The Hocking Hills State Park near Logan, OH., is made up of six major scenic areas, Ash Cave, Cedar Falls, Conkle’s Hollow, Cantwell Cliffs, Old Man’s Cave, and The Rock House. The features of these areas are carved in Blackhand sandstone from bedrock that was deposited more than 350 million years ago. Over millions of years weathering and erosion has created many unusual formations in the park such as the recess caves at Ash Cave and Old Man’s Cave.
Old Man’s Cave – derives its name from the hermit Richard Rowe who lived in the large recess cave of the gorge. Rowe lived out his life in the area and is buried beneath the ledge of the main recess cave. The Old Man’s Cave area can be divided into five principal sections found along the valley of Old Man’s Creek. In order, they are: Upper Falls, Upper Gorge, Middle Falls, Lower Falls and Lower Gorge. Along the length of the trail the magnificent gorge cuts through the entire 150-foot thickness of the Blackhand sandstone. The full distance of the gorge is approximately one half mile.
Ash Cave – in the southernmost reaches of Hocking Hills is beyond doubt the most spectacular feature of the entire park. Ash Cave is the largest, most impressive recess cave in the state, and is named after the huge pile of ashes found under the shelter by early settlers. The horseshoe-shaped cave is massive; measuring 700 feet from end to end, 100 feet deep from the rear cave wall to its front edge with the rim rising 90 feet high. A small tributary of the East Fork of Queer Creek cascades over the rim into a small plunge pool below.
Cedar Falls – was misnamed by early white settlers who mistook the stately hemlocks for Cedars. Cedar Falls itself is the greatest waterfall in terms of volume in the Hocking region. Queer Creek tumbles over the face of the Blackhand sandstone displaying the awesome force of water power. In the mid 1800’s, a grist mill was built above the falls to utilize this water power for grinding grain.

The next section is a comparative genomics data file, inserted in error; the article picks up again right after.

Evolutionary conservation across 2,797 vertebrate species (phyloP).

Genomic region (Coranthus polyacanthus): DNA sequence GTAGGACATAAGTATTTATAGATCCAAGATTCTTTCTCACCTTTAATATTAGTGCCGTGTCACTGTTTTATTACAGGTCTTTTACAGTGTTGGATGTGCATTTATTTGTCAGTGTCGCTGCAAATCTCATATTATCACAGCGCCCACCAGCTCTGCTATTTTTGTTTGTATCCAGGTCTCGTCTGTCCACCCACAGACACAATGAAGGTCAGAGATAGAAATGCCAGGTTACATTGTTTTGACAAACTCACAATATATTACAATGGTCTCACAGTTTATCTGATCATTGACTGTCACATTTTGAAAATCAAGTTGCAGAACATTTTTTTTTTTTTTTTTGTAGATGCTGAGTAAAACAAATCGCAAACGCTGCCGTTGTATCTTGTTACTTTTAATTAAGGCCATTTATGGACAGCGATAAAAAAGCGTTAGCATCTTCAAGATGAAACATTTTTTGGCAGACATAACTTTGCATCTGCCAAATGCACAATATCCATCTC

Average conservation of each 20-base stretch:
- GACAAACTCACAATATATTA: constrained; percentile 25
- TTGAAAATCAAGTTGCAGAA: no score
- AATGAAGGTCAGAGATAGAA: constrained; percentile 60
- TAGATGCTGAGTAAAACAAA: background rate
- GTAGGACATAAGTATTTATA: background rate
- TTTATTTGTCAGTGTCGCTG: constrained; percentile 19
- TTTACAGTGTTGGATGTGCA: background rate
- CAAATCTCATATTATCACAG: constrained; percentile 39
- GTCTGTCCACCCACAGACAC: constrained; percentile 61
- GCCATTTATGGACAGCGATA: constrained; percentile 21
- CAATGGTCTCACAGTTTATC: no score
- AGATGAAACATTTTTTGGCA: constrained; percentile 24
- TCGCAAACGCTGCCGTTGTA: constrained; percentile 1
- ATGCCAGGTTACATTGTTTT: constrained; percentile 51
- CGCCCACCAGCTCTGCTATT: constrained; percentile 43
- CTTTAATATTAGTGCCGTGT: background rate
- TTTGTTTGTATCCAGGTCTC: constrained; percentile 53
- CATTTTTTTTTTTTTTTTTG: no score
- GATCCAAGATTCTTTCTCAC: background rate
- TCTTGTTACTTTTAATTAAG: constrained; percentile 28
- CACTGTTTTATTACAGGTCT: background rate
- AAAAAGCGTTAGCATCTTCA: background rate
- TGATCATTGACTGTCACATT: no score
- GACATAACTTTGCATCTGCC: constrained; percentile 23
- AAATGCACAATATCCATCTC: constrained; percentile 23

Conkle’s Hollow – is a rugged, rocky gorge – considered one of the deepest in Ohio. The hollow was named for W.J. Conkle who left his name and the date 1797 carved into the sandstone on the west wall of the gorge.
Cantwell Cliffs – is an area that many visitors proclaim to be the most picturesque in Hocking County, and at 17 miles from Old Man’s Cave its remote location discourages visitation, but those who travel the extra distance will not be disappointed. A unique feature of the area is the number of concretions that occur on the cliff face. Concretions occur where the cementing agent, iron oxide, has been concentrated to such an extent that the sandstone has been discolored to a dark reddish-brown.
The Rock House– is unique in the Hocking Hills’ region, as it is the only true cave in the park. It is a tunnel-like corridor situated midway up a 150-foot cliff of Blackhand sandstone. This House of Rock has a ceiling 25 feet high while the main corridor is 200 feet long and 20 to 30 feet wide.